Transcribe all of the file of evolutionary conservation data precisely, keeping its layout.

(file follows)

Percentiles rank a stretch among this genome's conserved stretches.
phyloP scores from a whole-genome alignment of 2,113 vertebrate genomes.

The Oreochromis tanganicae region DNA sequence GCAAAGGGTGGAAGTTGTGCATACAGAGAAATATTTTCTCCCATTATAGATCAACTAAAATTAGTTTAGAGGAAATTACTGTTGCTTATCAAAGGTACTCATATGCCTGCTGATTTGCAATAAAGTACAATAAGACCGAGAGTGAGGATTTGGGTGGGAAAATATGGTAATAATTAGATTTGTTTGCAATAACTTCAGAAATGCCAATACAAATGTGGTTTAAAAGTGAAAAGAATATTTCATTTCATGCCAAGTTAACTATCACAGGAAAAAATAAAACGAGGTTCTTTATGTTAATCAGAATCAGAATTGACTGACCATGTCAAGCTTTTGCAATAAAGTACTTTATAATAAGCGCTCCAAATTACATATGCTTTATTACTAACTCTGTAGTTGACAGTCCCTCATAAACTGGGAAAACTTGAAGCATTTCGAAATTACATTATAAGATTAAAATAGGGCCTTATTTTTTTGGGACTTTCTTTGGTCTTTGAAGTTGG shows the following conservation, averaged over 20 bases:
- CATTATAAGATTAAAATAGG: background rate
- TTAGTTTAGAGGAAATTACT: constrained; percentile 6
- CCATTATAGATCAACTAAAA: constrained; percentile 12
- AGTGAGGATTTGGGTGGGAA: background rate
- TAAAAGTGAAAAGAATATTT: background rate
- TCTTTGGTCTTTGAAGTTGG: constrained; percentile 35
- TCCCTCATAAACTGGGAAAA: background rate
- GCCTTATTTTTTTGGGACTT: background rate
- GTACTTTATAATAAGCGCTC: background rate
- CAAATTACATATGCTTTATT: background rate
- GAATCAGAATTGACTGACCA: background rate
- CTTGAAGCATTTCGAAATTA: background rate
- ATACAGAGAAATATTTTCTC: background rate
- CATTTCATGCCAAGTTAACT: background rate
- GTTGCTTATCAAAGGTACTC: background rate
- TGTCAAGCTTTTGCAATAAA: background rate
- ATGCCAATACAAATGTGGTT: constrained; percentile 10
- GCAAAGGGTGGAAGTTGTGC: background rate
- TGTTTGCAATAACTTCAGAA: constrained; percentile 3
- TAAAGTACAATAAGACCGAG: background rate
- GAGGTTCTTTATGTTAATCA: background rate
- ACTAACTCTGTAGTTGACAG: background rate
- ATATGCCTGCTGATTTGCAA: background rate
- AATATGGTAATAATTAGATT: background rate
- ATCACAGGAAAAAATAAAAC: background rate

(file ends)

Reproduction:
Percentiles rank a stretch among this genome's conserved stretches.
phyloP scores from a whole-genome alignment of 2,113 vertebrate genomes.

The Oreochromis tanganicae region DNA sequence GCAAAGGGTGGAAGTTGTGCATACAGAGAAATATTTTCTCCCATTATAGATCAACTAAAATTAGTTTAGAGGAAATTACTGTTGCTTATCAAAGGTACTCATATGCCTGCTGATTTGCAATAAAGTACAATAAGACCGAGAGTGAGGATTTGGGTGGGAAAATATGGTAATAATTAGATTTGTTTGCAATAACTTCAGAAATGCCAATACAAATGTGGTTTAAAAGTGAAAAGAATATTTCATTTCATGCCAAGTTAACTATCACAGGAAAAAATAAAACGAGGTTCTTTATGTTAATCAGAATCAGAATTGACTGACCATGTCAAGCTTTTGCAATAAAGTACTTTATAATAAGCGCTCCAAATTACATATGCTTTATTACTAACTCTGTAGTTGACAGTCCCTCATAAACTGGGAAAACTTGAAGCATTTCGAAATTACATTATAAGATTAAAATAGGGCCTTATTTTTTTGGGACTTTCTTTGGTCTTTGAAGTTGG shows the following conservation, averaged over 20 bases:
- CATTATAAGATTAAAATAGG: background rate
- TTAGTTTAGAGGAAATTACT: constrained; percentile 6
- CCATTATAGATCAACTAAAA: constrained; percentile 12
- AGTGAGGATTTGGGTGGGAA: background rate
- TAAAAGTGAAAAGAATATTT: background rate
- TCTTTGGTCTTTGAAGTTGG: constrained; percentile 35
- TCCCTCATAAACTGGGAAAA: background rate
- GCCTTATTTTTTTGGGACTT: background rate
- GTACTTTATAATAAGCGCTC: background rate
- CAAATTACATATGCTTTATT: background rate
- GAATCAGAATTGACTGACCA: background rate
- CTTGAAGCATTTCGAAATTA: background rate
- ATACAGAGAAATATTTTCTC: background rate
- CATTTCATGCCAAGTTAACT: background rate
- GTTGCTTATCAAAGGTACTC: background rate
- TGTCAAGCTTTTGCAATAAA: background rate
- ATGCCAATACAAATGTGGTT: constrained; percentile 10
- GCAAAGGGTGGAAGTTGTGC: background rate
- TGTTTGCAATAACTTCAGAA: constrained; percentile 3
- TAAAGTACAATAAGACCGAG: background rate
- GAGGTTCTTTATGTTAATCA: background rate
- ACTAACTCTGTAGTTGACAG: background rate
- ATATGCCTGCTGATTTGCAA: background rate
- AATATGGTAATAATTAGATT: background rate
- ATCACAGGAAAAAATAAAAC: background rate